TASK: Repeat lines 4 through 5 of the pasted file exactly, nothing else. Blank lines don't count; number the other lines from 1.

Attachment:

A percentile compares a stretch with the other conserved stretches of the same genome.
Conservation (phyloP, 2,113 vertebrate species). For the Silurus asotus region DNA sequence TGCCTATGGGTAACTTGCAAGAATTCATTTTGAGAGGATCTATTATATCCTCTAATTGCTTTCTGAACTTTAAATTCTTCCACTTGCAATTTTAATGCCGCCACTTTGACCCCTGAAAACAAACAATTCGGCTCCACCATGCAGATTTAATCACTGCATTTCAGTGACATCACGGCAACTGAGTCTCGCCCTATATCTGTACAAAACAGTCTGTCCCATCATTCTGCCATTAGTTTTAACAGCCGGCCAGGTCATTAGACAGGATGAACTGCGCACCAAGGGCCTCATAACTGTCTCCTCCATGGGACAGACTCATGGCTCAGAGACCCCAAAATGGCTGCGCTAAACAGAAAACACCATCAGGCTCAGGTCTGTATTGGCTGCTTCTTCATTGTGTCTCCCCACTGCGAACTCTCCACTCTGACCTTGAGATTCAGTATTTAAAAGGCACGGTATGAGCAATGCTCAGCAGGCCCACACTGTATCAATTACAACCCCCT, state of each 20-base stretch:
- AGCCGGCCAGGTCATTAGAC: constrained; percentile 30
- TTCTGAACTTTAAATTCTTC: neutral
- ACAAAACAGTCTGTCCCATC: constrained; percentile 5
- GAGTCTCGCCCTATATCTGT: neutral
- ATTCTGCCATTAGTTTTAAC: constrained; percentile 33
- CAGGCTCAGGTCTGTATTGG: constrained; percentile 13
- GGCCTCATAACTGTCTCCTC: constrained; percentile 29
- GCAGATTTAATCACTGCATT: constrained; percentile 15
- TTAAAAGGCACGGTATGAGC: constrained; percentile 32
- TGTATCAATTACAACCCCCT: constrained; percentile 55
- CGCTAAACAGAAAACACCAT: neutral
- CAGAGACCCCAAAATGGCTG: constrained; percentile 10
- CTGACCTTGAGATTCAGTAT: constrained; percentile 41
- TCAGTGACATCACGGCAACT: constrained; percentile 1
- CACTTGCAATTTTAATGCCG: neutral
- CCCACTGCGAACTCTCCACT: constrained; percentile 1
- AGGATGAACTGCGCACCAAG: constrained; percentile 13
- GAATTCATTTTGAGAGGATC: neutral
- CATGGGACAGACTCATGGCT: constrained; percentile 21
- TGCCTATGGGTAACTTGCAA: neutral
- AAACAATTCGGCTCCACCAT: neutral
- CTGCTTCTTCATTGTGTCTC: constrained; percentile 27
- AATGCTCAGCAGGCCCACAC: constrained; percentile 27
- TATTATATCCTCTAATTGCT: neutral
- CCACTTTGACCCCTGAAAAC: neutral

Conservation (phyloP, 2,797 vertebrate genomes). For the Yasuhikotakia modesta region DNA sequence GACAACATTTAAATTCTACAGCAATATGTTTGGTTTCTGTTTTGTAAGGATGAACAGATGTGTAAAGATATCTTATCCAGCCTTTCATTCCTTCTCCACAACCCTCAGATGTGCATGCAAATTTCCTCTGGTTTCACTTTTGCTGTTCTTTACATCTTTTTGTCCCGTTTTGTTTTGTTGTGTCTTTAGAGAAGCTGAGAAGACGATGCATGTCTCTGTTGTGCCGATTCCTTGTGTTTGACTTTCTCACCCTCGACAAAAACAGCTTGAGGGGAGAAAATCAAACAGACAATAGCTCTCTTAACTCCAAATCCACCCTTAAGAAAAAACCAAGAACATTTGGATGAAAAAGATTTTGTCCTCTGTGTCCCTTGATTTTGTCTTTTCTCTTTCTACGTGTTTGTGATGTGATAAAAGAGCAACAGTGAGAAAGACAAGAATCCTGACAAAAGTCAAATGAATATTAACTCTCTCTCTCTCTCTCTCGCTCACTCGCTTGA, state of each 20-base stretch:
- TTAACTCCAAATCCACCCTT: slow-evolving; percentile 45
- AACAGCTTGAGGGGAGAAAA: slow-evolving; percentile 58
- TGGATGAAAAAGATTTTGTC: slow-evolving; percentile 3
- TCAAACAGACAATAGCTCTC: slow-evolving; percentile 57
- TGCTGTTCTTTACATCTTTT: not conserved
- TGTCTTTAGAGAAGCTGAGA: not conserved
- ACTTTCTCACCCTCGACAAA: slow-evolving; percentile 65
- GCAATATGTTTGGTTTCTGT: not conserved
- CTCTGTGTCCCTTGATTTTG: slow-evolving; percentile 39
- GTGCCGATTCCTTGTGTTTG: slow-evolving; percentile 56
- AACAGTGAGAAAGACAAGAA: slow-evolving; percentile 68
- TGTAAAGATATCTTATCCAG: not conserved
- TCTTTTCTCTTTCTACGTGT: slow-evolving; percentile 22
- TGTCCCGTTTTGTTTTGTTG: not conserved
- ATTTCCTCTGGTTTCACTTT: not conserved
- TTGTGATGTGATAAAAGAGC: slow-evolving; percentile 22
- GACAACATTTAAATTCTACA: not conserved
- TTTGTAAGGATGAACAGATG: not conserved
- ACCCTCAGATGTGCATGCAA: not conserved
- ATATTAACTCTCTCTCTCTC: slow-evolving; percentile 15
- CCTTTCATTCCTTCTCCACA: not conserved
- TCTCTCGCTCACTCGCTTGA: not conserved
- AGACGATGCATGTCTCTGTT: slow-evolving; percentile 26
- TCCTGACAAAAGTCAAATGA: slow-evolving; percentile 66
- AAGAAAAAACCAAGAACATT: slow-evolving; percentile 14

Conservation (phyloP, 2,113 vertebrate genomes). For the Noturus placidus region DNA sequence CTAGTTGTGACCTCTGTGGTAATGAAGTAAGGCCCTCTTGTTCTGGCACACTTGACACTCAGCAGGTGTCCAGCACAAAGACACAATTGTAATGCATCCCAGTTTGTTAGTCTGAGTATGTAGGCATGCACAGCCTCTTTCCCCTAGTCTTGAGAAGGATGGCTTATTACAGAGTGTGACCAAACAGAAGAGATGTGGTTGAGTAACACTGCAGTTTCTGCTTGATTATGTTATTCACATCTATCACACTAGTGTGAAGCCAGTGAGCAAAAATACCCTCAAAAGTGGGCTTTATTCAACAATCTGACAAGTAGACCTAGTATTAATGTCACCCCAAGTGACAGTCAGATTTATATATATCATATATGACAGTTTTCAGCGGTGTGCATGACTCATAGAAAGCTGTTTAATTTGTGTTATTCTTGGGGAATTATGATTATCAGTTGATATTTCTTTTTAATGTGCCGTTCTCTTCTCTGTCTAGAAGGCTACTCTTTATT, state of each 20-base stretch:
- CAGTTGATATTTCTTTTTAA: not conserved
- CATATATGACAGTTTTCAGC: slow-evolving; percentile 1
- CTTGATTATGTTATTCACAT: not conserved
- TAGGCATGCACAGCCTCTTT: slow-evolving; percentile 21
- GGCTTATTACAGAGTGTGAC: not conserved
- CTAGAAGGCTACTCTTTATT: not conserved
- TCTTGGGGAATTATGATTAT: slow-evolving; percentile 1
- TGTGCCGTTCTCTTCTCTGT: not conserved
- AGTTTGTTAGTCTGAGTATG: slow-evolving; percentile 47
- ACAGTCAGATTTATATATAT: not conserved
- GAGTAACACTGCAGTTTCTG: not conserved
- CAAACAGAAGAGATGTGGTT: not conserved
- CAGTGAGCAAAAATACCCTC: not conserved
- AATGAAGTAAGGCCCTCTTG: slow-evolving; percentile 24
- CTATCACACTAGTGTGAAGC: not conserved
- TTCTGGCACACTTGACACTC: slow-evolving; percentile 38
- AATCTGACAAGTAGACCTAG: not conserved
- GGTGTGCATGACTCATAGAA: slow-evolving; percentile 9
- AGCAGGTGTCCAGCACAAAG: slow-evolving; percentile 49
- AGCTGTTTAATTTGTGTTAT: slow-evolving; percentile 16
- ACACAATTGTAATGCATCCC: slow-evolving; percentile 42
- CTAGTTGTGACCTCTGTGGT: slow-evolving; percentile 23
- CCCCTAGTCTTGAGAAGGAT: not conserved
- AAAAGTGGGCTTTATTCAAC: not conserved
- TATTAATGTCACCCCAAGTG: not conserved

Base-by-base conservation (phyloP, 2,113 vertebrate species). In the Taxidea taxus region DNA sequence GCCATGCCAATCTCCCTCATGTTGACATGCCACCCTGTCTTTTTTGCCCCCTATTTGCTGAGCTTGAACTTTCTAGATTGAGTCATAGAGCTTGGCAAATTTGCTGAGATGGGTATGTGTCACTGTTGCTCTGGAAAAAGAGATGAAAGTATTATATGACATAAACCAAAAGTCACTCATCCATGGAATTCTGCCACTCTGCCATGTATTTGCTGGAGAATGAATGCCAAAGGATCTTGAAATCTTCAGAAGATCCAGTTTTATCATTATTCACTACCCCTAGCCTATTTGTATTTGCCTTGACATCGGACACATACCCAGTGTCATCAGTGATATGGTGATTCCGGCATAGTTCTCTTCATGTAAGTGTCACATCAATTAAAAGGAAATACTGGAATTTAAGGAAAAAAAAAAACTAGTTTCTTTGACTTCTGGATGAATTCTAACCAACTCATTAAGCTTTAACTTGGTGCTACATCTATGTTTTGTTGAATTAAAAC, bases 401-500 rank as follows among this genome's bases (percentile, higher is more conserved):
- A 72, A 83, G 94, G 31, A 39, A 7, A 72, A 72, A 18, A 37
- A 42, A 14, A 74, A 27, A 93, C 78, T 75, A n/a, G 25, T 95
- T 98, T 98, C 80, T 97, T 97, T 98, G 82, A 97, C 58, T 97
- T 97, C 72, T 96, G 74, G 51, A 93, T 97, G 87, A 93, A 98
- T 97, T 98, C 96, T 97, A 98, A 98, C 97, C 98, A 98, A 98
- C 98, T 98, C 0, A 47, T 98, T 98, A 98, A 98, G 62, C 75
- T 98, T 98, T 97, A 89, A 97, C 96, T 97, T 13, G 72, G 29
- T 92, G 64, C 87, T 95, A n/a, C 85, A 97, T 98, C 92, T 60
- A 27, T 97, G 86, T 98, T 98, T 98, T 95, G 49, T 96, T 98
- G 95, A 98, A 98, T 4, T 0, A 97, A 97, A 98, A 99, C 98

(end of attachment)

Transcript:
- TTCTGAACTTTAAATTCTTC: neutral
- ACAAAACAGTCTGTCCCATC: constrained; percentile 5